The Third Insight, The Way of the Seer, is to walk softly on the earth and dream.
In this modern world, dreamtime has been consigned to the domain of sleep. To experience it, you have to lie down, close your eyes, and enter that deep reverie where images appear to you. Yet for an Earthkeeper, there’s little difference between the sleeping and the waking dreams of everyday life. Earthkeepers try to be fully awake even while asleep, and, when awake, they are able to dream a world of grace and beauty into being.
By meditating on the four practices of The Way of the Seer, you will learn how to create with your eyes wide open. Those practices are: Beginner’s Mind, Transparency, Integrity, and Living Consequently. You can find more in the third November blog.
The Fourth Insight, the Way of the sage, means you look around and see only beauty. The sage understands that everything they experience is a projection of their inner landscape, or dream. This means that because we are the creators of each event and incident in our life, nothing ever happens to us. We never need to fix anything in the outer world—if we want to transform some circumstance that appears to be outside of ourselves, we need only to own it and change it within.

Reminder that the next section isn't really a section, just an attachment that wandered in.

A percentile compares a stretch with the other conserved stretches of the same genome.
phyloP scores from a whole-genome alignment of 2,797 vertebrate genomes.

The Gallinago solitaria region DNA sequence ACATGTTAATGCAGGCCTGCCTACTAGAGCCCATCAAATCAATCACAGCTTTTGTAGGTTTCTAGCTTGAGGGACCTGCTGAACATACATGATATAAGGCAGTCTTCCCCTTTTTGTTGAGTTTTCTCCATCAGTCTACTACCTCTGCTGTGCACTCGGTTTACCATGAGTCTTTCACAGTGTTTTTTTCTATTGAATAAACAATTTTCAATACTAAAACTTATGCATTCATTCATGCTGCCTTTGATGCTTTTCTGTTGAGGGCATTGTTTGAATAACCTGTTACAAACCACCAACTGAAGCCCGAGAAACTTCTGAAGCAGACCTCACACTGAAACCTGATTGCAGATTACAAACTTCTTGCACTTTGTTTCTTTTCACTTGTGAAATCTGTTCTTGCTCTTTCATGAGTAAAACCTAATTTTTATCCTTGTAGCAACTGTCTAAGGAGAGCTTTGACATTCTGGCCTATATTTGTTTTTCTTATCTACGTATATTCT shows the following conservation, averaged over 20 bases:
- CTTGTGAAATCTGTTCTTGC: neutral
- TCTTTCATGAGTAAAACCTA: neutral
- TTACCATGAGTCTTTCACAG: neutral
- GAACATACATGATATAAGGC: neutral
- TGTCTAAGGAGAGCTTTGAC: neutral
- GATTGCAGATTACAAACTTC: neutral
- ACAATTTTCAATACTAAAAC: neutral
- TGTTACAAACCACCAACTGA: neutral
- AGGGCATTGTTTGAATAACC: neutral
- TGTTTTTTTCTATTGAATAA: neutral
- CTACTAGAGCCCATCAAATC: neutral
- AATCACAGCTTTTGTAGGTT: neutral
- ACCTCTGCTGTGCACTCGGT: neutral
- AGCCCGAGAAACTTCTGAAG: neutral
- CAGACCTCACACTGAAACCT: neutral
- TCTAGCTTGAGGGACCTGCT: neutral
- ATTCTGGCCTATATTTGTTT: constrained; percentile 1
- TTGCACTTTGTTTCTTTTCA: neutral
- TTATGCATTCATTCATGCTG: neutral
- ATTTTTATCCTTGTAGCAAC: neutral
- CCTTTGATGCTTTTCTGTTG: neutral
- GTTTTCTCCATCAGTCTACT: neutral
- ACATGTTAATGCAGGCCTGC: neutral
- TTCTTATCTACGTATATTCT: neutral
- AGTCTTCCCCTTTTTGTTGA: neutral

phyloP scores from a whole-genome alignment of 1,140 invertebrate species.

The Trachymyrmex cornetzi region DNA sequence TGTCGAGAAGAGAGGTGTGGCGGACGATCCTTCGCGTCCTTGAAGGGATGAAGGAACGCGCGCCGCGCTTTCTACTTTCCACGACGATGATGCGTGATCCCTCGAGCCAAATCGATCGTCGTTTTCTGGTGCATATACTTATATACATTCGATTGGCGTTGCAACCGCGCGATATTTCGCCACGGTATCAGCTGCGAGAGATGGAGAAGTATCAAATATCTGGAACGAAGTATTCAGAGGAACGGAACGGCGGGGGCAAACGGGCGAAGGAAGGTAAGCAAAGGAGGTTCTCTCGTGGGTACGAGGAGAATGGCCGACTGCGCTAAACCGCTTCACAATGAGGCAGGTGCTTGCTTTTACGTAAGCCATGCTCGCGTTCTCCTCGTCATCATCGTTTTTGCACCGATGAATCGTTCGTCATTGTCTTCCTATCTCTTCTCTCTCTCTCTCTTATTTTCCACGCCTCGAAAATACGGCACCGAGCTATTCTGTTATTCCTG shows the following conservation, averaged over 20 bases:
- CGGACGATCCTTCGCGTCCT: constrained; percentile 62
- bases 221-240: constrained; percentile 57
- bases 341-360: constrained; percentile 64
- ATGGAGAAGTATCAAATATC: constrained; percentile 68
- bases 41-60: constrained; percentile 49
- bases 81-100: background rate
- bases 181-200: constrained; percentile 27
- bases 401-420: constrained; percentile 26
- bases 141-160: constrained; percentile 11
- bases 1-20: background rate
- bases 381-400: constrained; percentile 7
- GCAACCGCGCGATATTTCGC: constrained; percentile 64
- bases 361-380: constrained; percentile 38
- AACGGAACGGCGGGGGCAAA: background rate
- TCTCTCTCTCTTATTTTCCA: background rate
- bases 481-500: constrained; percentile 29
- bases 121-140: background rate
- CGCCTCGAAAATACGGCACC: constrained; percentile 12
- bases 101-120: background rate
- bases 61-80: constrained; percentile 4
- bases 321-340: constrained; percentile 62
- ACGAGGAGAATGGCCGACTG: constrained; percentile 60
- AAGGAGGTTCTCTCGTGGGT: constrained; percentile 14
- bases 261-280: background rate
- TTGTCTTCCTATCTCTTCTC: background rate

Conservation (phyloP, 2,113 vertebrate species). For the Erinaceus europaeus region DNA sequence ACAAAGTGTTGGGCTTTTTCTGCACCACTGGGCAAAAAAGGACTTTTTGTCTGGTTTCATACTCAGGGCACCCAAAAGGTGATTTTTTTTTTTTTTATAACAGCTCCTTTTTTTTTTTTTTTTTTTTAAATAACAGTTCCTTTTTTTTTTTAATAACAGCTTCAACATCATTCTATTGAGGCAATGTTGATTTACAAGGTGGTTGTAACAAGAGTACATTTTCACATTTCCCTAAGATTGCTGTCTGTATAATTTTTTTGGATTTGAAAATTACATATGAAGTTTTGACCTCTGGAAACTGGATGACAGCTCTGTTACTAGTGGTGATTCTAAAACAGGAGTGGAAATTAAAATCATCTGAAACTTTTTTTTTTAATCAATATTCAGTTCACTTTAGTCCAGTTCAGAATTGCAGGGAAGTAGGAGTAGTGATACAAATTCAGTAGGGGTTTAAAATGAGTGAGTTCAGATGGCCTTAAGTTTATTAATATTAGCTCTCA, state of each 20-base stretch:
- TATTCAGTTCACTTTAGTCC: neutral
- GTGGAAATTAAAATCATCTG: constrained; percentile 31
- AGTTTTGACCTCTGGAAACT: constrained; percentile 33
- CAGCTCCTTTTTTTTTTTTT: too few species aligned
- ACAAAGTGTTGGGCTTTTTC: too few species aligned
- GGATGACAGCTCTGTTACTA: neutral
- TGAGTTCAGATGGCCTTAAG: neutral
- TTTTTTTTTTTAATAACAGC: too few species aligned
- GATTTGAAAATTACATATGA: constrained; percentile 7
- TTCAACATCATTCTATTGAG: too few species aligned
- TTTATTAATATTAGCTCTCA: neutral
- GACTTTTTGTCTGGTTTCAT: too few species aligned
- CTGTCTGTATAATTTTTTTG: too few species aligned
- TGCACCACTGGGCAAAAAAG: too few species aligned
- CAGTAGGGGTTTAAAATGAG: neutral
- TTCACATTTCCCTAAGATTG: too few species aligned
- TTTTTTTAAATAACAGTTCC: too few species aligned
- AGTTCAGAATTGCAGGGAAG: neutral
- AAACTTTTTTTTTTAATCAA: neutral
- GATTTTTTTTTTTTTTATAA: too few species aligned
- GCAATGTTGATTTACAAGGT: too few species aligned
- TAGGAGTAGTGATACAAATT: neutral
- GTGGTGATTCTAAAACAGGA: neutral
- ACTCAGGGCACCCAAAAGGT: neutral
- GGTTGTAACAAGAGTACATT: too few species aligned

The world is a screen that we project our movie onto. This doesn’t mean that the world isn’t real . . . the world is very real. We simply confuse the image we project with reality, trying to change the action on the screen when what we really need to do is edit the movie or change the script. Once you understand that you can do this whenever you want, you’ll forever cease to be a helpless victim or an innocent bystander.
By meditating on the four practices of the Ways of the Sage, you learn how to forever cease to be a helpless victim or an innocent bystander. Those practices are: No Mind, No Time, Owning Your Own Projections, and Indigenous Alchemy. You can find out more in the fourth November blog. …”
Again, not much I can say here other than originally Alberto trained as a psychologist/anthropologist, and then he like many of us at the time, became enthralled by anthropologist Carlos Castaneda’s recently published, multi-part saga of The Teachings of Don Juan, the Yaqui native sorcerer—or the northern Mexico “Man of Knowledge,” as Castaneda often referred to him.
Thus anthropologically inspired, Villoldo then went in search of his own native-shaman mentors still occupying the Amazon and the Andes, and likely got more than he had bargained for; but he hung in there to glean all he could from the quickly-dying keepers of this ancient knowledge, and in doing so, inspired eager northerners to flock far southward in search of their own spiritual awakenings.
In truth he’s been at this personal exploration and native-shaman education for many decades, and has written numerous books on it—of which I likely have most of them as he’s a good writer and easy to read.
While Carlos Castaneda was later proven to be a questionable reference to actual Yaqui sorcery/shamanism, Villoldo always stayed true to his source material and to his native mentors.
If you are interested, the BLOG itself is on The Four Winds main page.
*Alberto Villoldo’s BLOG page on The Four Winds website. https://thefourwinds.com/blog/